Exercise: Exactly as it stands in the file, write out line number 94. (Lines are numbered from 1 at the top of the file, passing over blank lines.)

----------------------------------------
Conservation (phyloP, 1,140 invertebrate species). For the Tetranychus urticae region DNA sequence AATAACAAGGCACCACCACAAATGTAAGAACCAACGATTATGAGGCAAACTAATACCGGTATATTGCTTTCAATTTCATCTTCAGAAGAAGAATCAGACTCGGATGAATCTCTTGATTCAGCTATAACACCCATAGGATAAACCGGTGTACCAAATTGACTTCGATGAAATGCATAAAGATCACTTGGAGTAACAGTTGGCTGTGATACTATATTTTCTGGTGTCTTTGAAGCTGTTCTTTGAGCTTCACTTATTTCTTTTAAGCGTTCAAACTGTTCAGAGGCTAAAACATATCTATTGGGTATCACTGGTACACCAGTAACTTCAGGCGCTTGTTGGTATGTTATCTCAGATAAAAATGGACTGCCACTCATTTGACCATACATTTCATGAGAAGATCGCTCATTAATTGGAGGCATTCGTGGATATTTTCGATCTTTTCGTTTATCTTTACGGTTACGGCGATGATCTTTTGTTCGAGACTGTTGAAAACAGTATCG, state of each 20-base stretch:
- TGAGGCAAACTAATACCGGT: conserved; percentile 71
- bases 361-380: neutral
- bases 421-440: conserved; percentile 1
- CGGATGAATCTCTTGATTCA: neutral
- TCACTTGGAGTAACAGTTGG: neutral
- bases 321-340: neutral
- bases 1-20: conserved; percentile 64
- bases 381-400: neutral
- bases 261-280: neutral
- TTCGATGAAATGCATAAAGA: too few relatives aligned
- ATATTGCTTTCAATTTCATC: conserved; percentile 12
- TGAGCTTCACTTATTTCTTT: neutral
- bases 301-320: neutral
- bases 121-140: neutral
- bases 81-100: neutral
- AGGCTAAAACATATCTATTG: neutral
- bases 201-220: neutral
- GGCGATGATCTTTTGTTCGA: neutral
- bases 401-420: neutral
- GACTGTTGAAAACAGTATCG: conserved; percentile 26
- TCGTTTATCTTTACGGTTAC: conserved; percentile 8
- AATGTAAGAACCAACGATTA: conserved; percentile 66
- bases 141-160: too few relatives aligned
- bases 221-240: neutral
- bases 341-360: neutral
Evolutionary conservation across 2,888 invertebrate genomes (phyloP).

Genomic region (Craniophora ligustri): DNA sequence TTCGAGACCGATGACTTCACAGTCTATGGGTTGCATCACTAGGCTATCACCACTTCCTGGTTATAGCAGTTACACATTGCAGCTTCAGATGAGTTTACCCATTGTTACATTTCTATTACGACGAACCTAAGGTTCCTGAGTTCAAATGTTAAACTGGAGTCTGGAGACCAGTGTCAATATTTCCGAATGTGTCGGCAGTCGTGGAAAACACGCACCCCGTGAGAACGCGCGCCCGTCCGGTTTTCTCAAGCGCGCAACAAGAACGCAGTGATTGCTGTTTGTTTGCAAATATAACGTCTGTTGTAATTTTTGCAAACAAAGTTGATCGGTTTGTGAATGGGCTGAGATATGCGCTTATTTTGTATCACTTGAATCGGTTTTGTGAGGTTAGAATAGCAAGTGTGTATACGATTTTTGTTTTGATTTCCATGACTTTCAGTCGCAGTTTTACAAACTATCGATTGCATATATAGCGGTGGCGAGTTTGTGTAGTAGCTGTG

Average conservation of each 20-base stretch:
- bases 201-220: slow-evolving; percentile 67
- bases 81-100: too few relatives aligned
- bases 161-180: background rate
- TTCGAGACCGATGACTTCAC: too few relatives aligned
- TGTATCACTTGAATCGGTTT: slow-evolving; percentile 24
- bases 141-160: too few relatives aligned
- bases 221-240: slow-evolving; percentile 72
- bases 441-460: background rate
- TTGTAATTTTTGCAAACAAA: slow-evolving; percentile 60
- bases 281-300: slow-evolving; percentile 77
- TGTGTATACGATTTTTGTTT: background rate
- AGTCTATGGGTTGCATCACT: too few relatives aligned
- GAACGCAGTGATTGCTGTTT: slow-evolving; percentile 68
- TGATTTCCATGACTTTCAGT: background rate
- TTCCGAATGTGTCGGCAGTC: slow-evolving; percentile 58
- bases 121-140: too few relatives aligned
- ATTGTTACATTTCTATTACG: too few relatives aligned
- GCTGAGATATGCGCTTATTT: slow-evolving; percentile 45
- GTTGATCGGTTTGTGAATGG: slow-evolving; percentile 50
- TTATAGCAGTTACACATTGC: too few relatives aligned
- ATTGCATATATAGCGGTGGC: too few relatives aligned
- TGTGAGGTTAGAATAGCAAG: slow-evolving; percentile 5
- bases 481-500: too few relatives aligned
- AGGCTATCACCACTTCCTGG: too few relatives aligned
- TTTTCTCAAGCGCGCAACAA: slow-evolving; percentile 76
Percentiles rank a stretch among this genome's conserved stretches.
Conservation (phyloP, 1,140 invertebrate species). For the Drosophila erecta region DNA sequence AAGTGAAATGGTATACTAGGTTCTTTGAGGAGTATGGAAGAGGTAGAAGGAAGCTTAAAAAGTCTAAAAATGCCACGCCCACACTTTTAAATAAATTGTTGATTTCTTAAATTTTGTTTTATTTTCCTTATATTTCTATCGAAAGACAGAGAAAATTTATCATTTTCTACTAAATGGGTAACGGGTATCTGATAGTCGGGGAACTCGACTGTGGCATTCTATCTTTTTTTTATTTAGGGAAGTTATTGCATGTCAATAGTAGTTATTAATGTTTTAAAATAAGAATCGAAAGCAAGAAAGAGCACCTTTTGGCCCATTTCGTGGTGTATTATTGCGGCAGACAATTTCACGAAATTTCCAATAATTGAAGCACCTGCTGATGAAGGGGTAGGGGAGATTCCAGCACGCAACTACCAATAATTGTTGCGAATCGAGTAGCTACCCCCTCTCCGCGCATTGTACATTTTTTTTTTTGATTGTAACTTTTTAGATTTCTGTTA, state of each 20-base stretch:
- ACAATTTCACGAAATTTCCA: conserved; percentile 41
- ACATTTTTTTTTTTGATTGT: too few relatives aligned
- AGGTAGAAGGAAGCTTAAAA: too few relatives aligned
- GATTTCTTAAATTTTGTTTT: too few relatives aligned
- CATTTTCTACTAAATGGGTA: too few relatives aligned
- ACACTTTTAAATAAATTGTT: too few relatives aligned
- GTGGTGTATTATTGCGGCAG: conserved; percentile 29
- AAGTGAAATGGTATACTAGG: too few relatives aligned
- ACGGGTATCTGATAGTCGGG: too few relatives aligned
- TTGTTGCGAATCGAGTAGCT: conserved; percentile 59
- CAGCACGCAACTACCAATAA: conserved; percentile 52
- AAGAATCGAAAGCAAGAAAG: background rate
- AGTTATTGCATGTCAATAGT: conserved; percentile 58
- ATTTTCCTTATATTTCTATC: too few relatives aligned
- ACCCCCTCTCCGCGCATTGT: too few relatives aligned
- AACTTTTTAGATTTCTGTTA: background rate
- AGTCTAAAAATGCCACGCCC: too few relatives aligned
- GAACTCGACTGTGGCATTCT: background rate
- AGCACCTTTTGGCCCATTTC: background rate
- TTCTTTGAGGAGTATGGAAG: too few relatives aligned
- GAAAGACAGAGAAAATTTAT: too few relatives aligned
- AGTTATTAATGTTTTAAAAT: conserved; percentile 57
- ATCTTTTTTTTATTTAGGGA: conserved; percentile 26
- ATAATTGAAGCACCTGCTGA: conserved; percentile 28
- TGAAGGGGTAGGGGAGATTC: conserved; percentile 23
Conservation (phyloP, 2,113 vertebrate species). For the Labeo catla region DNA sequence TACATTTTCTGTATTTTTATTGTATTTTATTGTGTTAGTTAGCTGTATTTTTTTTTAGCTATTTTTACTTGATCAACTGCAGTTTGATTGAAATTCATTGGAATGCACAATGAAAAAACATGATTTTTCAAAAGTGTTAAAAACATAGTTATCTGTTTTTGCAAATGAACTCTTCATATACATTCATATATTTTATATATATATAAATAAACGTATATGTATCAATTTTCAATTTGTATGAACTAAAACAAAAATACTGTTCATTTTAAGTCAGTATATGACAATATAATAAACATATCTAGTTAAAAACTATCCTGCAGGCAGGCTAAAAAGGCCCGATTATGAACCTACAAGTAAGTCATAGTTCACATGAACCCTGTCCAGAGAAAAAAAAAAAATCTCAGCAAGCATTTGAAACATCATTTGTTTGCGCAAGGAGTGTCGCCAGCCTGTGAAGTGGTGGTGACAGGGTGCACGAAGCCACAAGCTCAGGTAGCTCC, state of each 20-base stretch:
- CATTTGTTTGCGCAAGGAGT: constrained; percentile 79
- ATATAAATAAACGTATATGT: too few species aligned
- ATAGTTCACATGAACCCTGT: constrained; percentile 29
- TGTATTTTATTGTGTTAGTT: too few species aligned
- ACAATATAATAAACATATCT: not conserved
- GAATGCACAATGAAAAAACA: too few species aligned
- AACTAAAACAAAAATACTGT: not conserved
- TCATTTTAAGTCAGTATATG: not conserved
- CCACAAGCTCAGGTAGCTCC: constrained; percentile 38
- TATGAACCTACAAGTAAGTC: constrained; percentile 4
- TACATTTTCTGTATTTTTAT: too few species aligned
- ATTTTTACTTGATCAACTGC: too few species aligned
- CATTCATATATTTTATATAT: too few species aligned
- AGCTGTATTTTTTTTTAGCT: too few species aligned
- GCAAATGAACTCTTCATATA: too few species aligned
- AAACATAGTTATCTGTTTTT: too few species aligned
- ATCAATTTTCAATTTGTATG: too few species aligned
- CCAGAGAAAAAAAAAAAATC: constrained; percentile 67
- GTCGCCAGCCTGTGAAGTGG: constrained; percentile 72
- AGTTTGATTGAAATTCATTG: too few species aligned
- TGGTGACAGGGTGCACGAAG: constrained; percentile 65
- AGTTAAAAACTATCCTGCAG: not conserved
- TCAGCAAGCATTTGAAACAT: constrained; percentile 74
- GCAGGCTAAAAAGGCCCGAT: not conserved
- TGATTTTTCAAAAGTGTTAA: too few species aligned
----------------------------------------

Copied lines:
- ATTTTTACTTGATCAACTGC: too few species aligned